With the beginning of summer last week came the onset of our season of field trials. Graduate student Elisabeth Hodgdon is spending the summer at the University of Guelph in Guelph, Ontario working with our Canadian collaborator Rebecca Hallett testing a new organic management strategy for swede midge, pheromone mating disruption.
Female insects secrete sex pheromones to attract males for mating. Pheromone mating disruption involves the application of large quantities of a pest’s sex pheromone within a field using slow release dispensers. When this chemical signal is ubiquitous in the field, the males become confused and cannot locate their mates (insert witty comment about confused males here!). Crop damage is reduced when the insects cannot mate and females do not lay eggs on the plants.
The main challenge associated with mating disruption of swede midge is that the pheromone is extremely expensive to synthesize for field application. This summer Elisabeth is testing whether a cheaper, racemic blend of the pheromone compounds will effectively confuse males and reduce damage in a broccoli test crop compared with the more expensive, chiral blend of pheromones naturally produced by the females and an untreated control. The treatments were set up on a commercial farm in New Hamburg, ON and at the Guelph Elora Research Station last week. She will collect trap data within the plots and harvest the broccoli at the end of the season to measure the treatments’ ability to improve marketable broccoli yields.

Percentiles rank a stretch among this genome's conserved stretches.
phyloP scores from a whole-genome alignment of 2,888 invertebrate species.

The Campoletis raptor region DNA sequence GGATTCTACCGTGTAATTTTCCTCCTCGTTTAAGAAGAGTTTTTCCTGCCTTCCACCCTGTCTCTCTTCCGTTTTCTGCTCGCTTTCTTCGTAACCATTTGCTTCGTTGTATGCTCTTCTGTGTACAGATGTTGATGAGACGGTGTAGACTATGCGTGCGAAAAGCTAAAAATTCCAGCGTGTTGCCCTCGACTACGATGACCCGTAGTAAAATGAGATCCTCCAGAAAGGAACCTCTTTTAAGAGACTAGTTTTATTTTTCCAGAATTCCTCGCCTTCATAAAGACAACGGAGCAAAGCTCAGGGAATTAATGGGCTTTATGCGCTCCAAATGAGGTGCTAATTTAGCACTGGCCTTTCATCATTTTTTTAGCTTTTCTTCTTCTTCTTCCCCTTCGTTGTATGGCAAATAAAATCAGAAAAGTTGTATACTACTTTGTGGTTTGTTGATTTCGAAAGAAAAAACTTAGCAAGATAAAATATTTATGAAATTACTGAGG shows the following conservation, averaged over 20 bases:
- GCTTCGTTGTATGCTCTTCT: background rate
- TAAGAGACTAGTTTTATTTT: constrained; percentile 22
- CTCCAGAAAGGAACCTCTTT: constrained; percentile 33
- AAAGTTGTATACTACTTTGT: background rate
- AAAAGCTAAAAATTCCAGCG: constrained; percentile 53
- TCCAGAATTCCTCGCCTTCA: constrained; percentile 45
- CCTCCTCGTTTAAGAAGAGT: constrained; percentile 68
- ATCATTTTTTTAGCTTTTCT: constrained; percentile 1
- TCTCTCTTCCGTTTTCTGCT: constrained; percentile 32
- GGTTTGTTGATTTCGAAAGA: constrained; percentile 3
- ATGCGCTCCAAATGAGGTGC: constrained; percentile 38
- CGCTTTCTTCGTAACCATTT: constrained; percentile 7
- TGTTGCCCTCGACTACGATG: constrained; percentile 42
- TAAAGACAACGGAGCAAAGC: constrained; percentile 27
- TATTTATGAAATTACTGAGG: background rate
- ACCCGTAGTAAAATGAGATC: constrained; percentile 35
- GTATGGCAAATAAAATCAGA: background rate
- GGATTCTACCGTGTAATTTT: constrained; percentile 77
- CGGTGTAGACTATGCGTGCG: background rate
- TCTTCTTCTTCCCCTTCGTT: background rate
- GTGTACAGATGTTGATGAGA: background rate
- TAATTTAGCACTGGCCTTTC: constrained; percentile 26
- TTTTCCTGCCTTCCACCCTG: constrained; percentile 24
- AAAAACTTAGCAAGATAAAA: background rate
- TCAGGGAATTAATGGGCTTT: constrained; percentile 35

Swede midge is causing dire economic losses on organic vegetable farms in Ontario, Québec, New York and Vermont, and is spreading to nearby states and provinces each year. The midge was first documented in North America in southwestern Ontario in 2000 and populations have since become well established there, making the area ideal for researching new management strategies. We hope to further our collaborations with Canadian researchers in the future so that we may find solutions for growers in both countries.